The proposed legislation could see those convicted of upskirting sentenced to up to two years in prison. It could see more wrongful convictions and more children on the Sex Offenders Register. And yet the suggestion that this should be carefully considered, that the arguments for and against and the potential for loopholes and unintended consequences should be explored, is enough to have you branded a sexual deviant and an enemy of women. In the eyes of the permanently outraged, carrying out the required scrutiny on a proposed new law is exactly the same as getting off on viewing pictures taken up a woman’s skirt – or bending down and taking such photos yourself. Embarrassingly, Chope has had to make a public statement denying that he is ‘some sort of pervert’ and explaining that he would like to see a law against upskirting – just one that is fully scrutinised.

Gina Martin, the woman who led the campaign for a change in the law after she had unsolicited upskirt photos taken of her at a music festival, movingly describes the embarrassment, humiliation and distress she felt when she discovered what had happened to her. Upskirting is invasive and vile. It’s a horrible act that no one should be subjected to. But many circumstances can be experienced as distressing and humiliating. People say and do horrible things to each other all the time. But, up until now, individual distress, humiliation and desire for revenge have rarely been sufficient grounds for introducing new legislation.

The reaction to Chope’s objection in parliament suggests that as a society we’ve lost the ability to condemn immoral and unacceptable behaviour without the intervention of the law. We’ve forgotten that behaviour can be vile and unacceptable but not illegal. It seems people, and especially women, no longer have any sense that – perhaps together with friends or family – they can slap or chastise someone who has behaved badly towards them. We’ve so imbibed the view that women are victims that we see the law as the only form of redress against embarrassment.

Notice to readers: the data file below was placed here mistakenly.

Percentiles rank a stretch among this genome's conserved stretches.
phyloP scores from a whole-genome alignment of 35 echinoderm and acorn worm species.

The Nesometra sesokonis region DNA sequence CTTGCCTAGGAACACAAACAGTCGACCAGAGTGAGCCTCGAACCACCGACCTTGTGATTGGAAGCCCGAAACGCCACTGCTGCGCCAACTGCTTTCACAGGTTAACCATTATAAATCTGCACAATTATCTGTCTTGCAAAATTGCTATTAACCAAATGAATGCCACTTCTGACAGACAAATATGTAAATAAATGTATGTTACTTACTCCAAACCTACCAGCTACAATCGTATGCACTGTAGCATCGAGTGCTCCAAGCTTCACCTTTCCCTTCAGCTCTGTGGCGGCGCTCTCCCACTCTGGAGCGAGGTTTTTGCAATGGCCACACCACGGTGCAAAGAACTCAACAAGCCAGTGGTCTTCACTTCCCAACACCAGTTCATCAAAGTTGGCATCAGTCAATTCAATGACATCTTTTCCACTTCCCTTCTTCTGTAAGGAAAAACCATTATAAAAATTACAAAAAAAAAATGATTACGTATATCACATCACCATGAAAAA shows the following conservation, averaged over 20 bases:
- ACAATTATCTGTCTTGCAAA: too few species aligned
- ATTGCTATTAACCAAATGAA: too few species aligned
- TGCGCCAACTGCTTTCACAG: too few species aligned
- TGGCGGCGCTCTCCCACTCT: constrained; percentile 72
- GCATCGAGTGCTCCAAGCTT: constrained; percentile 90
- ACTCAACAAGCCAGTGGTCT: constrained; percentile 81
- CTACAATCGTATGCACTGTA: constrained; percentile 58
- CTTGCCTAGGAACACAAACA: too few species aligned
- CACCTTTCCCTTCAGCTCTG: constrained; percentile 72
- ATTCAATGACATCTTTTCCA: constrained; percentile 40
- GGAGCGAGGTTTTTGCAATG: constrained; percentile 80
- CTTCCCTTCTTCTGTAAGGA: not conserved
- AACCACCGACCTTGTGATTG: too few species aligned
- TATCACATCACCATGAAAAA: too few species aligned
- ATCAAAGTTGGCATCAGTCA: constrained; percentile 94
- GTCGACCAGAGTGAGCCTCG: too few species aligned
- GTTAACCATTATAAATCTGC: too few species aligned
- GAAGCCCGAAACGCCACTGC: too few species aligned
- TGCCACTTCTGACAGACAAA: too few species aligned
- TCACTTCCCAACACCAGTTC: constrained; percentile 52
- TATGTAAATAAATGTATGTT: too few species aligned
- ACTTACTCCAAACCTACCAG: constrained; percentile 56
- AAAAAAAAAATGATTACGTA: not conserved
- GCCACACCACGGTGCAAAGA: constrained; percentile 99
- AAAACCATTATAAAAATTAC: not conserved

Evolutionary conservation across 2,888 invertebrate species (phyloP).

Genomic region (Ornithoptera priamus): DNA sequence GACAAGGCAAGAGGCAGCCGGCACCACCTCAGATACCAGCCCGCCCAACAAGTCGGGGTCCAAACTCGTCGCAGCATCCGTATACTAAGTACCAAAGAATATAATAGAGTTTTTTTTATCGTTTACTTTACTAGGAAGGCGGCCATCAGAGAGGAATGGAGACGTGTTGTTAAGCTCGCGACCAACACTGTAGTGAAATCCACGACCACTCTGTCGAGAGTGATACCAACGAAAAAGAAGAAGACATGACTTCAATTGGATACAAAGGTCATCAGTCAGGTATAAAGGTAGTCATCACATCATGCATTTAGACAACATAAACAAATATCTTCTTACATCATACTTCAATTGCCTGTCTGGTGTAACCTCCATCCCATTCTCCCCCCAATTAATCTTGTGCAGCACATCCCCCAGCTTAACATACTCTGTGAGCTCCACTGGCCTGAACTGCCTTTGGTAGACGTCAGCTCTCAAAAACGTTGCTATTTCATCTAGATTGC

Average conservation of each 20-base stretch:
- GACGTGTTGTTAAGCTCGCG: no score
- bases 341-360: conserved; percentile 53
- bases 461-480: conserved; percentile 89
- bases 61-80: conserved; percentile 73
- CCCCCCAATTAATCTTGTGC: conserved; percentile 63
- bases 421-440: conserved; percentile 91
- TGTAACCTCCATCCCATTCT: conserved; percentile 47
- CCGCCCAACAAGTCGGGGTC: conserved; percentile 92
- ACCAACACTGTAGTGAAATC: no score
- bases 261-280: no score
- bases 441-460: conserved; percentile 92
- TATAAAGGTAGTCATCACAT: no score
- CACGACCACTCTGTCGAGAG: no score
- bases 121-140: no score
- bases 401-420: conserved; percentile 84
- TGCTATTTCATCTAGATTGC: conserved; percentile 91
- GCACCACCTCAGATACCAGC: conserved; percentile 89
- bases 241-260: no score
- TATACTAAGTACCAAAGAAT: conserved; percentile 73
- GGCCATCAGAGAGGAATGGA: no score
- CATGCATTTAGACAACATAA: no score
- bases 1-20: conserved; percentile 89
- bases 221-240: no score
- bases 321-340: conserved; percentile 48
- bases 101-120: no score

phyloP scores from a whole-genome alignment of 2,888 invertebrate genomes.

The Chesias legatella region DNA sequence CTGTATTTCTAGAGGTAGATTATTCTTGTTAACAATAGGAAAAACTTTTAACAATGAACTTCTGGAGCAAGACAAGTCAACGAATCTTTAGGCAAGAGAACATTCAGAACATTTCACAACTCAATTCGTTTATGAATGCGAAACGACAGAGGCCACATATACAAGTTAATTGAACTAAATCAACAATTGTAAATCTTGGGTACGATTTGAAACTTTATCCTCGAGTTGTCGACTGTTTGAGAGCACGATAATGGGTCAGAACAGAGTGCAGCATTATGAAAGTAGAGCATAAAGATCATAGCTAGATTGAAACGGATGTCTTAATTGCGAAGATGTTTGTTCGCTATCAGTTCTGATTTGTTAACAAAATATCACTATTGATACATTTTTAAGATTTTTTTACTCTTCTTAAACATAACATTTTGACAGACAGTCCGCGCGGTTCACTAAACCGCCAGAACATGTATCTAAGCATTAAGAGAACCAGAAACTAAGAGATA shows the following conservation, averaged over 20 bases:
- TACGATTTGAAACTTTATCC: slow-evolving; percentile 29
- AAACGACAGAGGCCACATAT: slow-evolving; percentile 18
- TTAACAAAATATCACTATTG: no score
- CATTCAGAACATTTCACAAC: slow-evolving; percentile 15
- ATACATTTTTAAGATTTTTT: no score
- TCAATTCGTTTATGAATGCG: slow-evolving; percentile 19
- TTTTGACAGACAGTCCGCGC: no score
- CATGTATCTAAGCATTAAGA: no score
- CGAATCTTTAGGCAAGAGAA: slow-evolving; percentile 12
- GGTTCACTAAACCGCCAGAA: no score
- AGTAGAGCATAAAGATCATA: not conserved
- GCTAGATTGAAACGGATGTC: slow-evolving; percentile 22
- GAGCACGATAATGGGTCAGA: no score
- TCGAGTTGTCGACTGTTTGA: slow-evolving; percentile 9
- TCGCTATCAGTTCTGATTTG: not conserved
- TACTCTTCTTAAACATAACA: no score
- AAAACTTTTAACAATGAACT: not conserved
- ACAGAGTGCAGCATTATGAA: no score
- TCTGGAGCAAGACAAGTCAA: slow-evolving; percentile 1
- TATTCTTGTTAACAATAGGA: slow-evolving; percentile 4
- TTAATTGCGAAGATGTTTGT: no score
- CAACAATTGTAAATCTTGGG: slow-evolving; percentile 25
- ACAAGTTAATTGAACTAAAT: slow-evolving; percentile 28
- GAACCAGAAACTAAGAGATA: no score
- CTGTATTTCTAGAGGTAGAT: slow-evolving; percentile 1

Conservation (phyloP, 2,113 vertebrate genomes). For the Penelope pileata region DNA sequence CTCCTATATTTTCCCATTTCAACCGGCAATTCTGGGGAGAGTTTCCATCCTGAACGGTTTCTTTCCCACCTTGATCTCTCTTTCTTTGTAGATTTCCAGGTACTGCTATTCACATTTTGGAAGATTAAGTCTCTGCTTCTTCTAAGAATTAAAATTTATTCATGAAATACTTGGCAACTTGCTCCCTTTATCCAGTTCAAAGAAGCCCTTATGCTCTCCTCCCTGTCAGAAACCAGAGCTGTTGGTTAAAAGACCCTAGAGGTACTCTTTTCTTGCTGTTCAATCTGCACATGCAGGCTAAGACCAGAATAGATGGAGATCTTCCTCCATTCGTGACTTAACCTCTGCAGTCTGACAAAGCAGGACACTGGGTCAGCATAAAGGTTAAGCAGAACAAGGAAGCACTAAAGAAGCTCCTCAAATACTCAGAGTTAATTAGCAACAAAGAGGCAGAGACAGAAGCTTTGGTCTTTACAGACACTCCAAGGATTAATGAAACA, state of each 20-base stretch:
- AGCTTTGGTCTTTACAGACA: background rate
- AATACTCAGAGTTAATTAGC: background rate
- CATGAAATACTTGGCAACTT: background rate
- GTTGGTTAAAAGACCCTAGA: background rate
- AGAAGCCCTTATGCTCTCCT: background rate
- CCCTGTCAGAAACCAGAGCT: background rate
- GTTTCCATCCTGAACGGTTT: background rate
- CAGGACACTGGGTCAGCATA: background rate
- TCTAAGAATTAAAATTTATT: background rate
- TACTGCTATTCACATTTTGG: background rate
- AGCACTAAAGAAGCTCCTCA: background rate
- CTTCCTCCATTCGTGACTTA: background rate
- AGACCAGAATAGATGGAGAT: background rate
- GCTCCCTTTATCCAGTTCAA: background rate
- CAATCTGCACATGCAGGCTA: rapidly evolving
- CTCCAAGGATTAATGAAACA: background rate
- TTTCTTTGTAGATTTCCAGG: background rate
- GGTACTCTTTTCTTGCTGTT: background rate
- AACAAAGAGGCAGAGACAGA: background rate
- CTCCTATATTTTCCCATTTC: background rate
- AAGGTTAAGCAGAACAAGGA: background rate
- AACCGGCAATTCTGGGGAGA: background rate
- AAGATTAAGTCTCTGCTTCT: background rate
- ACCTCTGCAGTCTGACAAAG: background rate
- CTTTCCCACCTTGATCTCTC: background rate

After nine months of relentless #MeToo coverage, upskirting is today’s moral panic. Legislating against it provides a tangible means for politicians divided by Brexit to unite in a display of feminist unity. But making upskirting a criminal offence won’t make women feel safe. The opposite is the case – it would reinforce a view that women are victims. And it would create the impression that all men are perverts, lying in wait on every street corner, tiny phones at the ready, waiting to catch women unawares as they board a bus or bend over. Thankfully, this nightmare scenario exists only in the minds of those who see women as permanent prey to abusive men. It’s not the reality of most women’s lives.

Upskirting is anti-social, immoral and thankfully rare. But legislation against upskirting will no doubt take up a lot of police time and could lead to many more teenage boys being placed on the Sex Offenders Register for acts of stupidity rather than perversion. The law is being used to send a message to the public that all MPs are feminists now and see protecting women as their primary goal. But this is an infantilising message that does women themselves few favours. How women and society as whole should respond to upskirting clearly requires discussion. Chope is right – MPs should scrutinise this proposed new law rather than assuming a consensus and passing legislation on the quick.

Joanna Williams is associate editor at spiked. Her new book, Women vs Feminism: Why We All Need Liberating from the Gender Wars, is out now.

Picture by: Getty